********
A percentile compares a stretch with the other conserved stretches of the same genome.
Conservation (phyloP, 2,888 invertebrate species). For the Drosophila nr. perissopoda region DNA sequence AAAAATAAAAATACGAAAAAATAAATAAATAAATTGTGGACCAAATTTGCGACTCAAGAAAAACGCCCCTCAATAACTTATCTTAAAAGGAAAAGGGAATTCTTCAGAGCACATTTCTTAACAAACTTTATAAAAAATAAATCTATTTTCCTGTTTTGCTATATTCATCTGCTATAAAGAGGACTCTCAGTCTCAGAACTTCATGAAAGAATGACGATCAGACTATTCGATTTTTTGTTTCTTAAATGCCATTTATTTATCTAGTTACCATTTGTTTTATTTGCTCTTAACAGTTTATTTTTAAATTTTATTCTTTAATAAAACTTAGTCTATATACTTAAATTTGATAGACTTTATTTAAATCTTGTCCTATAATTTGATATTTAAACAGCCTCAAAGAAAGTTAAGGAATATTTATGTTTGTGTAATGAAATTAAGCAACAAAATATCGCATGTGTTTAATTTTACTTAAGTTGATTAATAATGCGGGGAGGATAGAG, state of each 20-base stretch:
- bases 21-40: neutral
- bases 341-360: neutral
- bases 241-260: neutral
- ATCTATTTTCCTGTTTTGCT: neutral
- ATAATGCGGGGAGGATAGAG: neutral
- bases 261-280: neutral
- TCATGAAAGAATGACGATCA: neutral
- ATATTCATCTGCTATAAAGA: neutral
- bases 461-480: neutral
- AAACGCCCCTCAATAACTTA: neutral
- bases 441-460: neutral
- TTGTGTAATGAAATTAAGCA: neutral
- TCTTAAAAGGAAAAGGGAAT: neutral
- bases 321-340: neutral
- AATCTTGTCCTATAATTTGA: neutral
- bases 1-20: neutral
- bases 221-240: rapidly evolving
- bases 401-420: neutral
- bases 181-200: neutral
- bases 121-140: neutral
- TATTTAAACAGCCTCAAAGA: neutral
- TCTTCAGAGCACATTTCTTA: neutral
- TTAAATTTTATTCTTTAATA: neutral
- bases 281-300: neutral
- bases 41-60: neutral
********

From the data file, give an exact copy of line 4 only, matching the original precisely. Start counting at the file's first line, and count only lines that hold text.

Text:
- bases 341-360: neutral